FAO developing monitoring system to fight against Fall Armyworm in Africa
UNICEF and the World Food Programme also received funding in the first round of the new initiative from Belgium.
FAO is further developing a monitoring, early-warning and risk-mapping system to help farmers manage an invasive species in Africa, and roll out solar energy projects for farmers in Gaza, as part of innovative projects awarded funding by the Government of Belgium.
Thanks to an initiative sponsored by Deputy Prime Minister and Minister for Development Cooperation Alexander De Croo in line with the Belgium Humanitarian Aid Strategy - geared to promote innovation - FAO was granted two million euros to broaden its fight against Fall Armyworm in Africa and restore agricultural productive activity in Gaza.
"At a time of rising hunger, when bridges between humanitarian and development assistance are needed, innovation is crucial, especially when threats to food security are complex and multiform," said Dominique Burgeon, FAO's Director of Emergencies and Resilience Strategic Programme Leader.
"Innovation in this sense needs to be both relevant to specific contexts and scalable," Burgeon added. "We welcome the challenge from Belgium to pioneer innovations, which for us is an opportunity to find viable solutions."
UNICEF and the World Food Programme also received funding in the first round of the new initiative from Belgium, to promote international development.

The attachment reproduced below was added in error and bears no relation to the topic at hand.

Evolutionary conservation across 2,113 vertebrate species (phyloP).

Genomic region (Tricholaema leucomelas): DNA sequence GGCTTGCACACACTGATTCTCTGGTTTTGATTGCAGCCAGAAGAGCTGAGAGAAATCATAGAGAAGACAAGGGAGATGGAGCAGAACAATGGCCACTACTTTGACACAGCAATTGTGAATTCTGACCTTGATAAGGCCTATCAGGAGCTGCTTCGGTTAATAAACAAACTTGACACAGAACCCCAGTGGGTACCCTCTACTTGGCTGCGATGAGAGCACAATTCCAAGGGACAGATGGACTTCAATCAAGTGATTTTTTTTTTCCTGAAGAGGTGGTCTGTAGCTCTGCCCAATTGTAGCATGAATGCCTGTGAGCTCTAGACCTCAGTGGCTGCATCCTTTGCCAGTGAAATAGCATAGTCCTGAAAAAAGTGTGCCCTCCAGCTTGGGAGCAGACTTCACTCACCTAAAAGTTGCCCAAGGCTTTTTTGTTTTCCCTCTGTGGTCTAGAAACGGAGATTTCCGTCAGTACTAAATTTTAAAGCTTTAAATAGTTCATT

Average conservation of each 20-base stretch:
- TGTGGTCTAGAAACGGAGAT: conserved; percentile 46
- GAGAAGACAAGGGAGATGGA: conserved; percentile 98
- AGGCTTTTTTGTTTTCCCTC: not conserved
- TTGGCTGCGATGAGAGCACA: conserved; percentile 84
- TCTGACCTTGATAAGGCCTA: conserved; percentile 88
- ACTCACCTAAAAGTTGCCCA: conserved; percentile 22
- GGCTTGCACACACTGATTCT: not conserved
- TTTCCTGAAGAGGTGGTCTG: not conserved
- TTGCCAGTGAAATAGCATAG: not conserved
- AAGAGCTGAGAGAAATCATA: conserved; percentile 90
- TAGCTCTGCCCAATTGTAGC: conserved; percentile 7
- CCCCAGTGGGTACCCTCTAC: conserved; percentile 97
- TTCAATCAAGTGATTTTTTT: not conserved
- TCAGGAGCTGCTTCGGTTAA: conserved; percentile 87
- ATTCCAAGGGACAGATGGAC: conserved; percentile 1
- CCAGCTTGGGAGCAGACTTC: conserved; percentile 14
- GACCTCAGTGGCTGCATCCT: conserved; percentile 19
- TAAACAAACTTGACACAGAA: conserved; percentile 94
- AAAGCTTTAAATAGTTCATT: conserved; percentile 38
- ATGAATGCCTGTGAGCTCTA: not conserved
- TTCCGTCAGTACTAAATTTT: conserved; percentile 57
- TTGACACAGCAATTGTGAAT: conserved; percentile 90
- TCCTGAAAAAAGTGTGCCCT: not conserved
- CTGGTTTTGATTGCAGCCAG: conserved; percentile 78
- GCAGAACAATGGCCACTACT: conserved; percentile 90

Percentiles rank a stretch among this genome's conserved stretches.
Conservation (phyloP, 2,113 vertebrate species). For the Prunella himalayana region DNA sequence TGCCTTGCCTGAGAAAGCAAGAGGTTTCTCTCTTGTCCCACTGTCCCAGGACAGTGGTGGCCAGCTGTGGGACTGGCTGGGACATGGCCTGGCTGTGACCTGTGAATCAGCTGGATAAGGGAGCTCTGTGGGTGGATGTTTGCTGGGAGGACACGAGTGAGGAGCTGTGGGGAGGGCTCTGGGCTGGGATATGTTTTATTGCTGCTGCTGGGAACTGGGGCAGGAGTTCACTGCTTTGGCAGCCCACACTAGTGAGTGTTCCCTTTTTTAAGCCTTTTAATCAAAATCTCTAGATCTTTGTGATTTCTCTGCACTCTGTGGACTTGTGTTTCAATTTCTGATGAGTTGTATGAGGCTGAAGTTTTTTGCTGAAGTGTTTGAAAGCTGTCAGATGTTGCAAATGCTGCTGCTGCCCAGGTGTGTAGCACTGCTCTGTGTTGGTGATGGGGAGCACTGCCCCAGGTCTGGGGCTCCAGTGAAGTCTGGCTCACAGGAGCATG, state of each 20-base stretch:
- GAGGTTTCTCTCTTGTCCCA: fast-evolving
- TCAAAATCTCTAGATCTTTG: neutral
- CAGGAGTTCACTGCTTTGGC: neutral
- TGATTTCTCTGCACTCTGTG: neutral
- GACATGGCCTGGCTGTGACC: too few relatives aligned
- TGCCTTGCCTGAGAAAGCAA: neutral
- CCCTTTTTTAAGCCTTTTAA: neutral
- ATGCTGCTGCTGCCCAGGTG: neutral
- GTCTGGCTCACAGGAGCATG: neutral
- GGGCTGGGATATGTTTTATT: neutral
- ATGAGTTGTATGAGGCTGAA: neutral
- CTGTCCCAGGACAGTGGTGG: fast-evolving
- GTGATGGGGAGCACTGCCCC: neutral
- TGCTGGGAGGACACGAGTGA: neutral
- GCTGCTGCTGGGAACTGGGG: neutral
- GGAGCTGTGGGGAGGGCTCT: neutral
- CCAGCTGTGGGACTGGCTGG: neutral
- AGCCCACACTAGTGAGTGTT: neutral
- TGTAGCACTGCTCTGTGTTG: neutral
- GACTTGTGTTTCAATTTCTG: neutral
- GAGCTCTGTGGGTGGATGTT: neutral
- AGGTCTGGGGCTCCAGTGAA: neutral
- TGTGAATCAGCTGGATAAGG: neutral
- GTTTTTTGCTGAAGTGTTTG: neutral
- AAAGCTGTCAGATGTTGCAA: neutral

The recent arrival of Fall Armyworm (FAW) in sub-Saharan Africa has put maize harvests, especially those of smallholders, at grave risk. FAO is developing and coordinating the implementation of two new tools: the Fall Armyworm Monitoring and Early Warning System (FAMEWS) and the Fall Armyworm Risk-Map.
FAO has recently deployed a mobile application for use by farmers, communities and agriculture extension agents when they check fields and pheromone traps for FAW. The collected data help monitor FAW population levels and movements.
FAMEWS consists of a global platform, incorporating information from the app, and innovative technologies such as artificial intelligence to help farmers better identify FAW.
In addition to FAMEWS, FAO is developing a risk-mapping tool. This tool incorporates diverse socio-economic and agro-ecological data so that responders can visualize where the underlying risk of household food insecurity due to FAW is highest. The tool consists of a number of layers allowing users to disaggregate risk into its constituent parts. By highlighting potential "hotspots", the tool is intended to assist decision-makers in prioritizing and preparing for early action in targeted areas.
Combining FAMEWS with the different layers of the risk-mapping tool will empower Governments and their development and humanitarian partners to target different kinds of interventions in specific geographical areas and within optimal timeframes. The new project will provide a much-needed boost to the development, updating, interlinking, and rollout of FAMEWS and the risk-mapping tool across Africa.
The project aims to show the usefulness of combining two innovative tools to fight a common pest on an Africa-wide scale. It may serve as a model for confronting a wide range of transboundary plant and animal pests and diseases, paving the way for new approaches to assessing and mitigating food-security risks around the continent.